Whats up with Jeep obsession with size (keyfob)?

JSFoster75

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I thought the key fob was way too big also when I first saw it. I'm used to the size now, but hate it when the key release gets hit in my pocket, then the key is sticking out. That, and the first time I leaned against something and the prominent panic button got pushed.

$.02 SImple fix...
Key Fob.jpeg





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Gee-pah

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Hi Ken:

Having read the thread I tend to steer away from stating that already said.
  • As to your initial question on size, IMHO I think @BlackGenesis said it best above https://www.jlwranglerforums.com/fo...obsession-with-size-keyfob.60307/post-1293406 about the idea of the fob representing the "go big or go home" idea of things.
  • Posters have already introduced you to Marc Gibson's and Adam Trunkey's designs. All I can add that's useful here is that if you go the Gibson route, do note all the variations he has for either open or closed windows that expose the buttons, or methods of attaching the fob holder to your person like belt clips (or not [belt] clips).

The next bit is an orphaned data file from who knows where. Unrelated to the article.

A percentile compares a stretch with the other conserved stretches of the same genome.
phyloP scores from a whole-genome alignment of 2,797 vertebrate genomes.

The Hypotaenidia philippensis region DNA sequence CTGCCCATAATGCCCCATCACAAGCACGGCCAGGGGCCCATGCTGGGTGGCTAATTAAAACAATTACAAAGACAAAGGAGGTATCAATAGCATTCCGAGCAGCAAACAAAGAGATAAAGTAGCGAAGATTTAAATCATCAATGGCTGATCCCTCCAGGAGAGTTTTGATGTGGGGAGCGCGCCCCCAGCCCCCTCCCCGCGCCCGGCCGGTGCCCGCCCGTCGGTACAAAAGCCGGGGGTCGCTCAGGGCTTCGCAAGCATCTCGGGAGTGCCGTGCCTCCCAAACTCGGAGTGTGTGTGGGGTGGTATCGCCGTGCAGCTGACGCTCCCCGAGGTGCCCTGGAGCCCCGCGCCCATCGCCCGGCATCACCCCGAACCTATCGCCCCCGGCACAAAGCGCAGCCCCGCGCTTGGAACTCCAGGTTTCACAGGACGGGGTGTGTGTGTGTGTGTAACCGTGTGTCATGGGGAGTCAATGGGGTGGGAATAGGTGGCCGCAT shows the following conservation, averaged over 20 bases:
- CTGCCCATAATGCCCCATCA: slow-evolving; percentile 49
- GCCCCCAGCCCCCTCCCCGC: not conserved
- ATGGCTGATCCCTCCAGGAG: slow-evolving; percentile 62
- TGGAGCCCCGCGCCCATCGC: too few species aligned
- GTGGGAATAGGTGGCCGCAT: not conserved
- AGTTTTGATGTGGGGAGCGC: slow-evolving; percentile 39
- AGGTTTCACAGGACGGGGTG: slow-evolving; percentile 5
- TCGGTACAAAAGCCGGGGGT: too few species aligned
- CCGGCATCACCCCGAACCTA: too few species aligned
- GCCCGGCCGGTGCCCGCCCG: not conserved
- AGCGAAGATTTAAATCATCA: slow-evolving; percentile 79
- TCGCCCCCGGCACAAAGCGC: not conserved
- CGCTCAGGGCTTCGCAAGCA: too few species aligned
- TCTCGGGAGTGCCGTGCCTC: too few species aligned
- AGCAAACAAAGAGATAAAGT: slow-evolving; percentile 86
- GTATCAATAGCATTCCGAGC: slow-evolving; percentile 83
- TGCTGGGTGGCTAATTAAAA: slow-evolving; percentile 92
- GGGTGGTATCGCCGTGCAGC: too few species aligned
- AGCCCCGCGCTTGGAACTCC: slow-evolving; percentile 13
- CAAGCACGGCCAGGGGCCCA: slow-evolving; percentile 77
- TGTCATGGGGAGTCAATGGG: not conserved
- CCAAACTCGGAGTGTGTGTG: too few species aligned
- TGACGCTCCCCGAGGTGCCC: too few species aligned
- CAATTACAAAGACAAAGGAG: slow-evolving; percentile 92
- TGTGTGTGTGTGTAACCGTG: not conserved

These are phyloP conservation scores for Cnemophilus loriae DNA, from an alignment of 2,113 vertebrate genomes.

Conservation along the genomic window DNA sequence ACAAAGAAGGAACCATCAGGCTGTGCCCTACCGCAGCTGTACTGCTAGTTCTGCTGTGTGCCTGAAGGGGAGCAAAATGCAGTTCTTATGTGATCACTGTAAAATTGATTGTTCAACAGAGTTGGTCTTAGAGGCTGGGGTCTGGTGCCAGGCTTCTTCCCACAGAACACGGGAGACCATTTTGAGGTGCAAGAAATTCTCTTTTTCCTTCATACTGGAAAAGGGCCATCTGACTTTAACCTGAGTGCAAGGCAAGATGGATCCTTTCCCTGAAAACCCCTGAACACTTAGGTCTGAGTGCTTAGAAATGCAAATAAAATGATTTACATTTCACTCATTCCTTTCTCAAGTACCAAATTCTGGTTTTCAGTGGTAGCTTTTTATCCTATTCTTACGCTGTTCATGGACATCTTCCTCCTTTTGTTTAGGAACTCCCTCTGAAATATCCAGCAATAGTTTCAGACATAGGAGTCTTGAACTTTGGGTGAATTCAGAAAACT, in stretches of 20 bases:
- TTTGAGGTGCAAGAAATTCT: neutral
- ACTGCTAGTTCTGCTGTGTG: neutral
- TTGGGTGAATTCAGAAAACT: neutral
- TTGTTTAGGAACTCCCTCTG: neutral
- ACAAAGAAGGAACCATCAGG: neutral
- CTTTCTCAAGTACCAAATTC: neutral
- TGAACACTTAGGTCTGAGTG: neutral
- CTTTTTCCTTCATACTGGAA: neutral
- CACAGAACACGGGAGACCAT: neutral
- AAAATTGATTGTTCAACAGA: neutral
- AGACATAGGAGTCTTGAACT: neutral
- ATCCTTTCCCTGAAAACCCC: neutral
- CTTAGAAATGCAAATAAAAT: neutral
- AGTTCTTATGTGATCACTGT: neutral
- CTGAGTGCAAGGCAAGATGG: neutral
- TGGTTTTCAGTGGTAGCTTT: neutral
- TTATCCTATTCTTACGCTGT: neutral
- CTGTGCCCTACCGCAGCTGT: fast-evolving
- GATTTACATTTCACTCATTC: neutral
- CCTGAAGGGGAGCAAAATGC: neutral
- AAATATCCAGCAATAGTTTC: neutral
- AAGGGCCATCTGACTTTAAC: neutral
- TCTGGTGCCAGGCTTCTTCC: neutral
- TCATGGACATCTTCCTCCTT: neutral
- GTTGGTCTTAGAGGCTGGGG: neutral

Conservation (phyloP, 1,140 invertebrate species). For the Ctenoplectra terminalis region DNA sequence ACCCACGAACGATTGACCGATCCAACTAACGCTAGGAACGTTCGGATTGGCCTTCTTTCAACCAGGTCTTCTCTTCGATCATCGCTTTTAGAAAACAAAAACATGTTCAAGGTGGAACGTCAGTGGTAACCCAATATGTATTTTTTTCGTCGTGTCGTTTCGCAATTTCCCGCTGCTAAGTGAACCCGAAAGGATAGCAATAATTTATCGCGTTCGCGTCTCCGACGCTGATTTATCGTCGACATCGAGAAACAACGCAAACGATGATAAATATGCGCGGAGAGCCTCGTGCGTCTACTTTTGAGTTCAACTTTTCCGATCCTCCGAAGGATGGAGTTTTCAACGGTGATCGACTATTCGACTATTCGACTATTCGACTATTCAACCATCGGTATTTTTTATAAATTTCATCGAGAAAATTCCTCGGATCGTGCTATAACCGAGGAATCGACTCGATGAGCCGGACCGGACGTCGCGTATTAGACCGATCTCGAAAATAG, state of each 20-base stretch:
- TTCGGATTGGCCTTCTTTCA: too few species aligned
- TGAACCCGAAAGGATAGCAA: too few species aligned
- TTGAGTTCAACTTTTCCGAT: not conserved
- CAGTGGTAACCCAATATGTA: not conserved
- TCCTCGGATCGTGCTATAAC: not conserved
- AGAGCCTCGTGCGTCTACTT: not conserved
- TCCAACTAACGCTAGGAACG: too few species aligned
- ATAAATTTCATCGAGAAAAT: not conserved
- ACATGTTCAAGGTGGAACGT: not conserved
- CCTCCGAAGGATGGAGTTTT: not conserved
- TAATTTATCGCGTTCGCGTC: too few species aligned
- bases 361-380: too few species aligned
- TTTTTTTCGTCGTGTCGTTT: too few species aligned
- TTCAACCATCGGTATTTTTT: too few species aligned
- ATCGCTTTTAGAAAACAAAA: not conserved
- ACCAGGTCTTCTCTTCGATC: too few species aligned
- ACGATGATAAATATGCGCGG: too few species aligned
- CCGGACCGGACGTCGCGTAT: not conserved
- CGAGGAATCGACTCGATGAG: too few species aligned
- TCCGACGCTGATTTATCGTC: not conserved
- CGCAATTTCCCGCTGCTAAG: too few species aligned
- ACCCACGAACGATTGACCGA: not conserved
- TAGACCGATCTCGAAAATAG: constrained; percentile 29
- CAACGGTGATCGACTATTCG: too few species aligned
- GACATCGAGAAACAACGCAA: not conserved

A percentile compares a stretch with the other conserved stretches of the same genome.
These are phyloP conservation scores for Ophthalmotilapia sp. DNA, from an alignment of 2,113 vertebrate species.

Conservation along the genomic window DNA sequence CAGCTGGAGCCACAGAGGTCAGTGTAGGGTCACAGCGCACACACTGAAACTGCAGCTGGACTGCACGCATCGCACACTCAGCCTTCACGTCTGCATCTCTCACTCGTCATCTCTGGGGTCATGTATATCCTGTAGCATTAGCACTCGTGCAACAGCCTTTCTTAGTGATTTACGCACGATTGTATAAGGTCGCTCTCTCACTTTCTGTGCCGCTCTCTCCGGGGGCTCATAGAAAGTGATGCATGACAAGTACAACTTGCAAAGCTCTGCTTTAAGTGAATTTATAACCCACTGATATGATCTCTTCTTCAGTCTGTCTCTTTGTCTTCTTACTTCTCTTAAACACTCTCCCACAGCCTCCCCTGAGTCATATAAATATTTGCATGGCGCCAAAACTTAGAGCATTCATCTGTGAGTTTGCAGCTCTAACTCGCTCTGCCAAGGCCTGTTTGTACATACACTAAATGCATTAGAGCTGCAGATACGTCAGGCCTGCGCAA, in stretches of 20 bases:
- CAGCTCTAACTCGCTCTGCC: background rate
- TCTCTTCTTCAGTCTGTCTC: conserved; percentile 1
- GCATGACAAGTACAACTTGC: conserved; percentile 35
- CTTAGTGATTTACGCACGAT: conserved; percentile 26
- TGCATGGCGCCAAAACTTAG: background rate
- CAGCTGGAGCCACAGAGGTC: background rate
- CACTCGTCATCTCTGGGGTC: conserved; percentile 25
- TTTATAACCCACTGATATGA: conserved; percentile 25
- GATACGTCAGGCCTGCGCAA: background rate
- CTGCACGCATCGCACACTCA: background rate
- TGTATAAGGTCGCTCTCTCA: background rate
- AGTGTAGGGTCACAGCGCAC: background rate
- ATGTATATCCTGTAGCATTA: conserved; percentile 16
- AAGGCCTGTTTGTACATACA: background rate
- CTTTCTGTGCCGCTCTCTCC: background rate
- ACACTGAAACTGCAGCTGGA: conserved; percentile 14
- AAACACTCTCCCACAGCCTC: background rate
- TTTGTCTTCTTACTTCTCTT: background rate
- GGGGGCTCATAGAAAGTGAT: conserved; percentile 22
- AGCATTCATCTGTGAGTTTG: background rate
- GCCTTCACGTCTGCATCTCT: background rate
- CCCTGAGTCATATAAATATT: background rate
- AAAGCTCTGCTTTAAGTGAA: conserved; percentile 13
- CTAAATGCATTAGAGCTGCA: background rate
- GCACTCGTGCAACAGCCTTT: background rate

• If you really want to go small there's this. https://www.jlwranglerforums.com/forum/threads/smaller-key-fob.25099/
  • I agree that it's okay for people to rehash old topics here. You and other new members really can't expected to have first read dozens of threads on a plethora of Wrangler JL topics before first posting, and the search facility, while indispensable, like all searches, has its limitations. At the end of the day, those frustrated with rehashed content need not read nor reply.
 

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I love my AJT fob. The only thing I would change about it is I would move the keyring slot off center so that it laid in the slot between the cup holders better.
 

Col_Sanders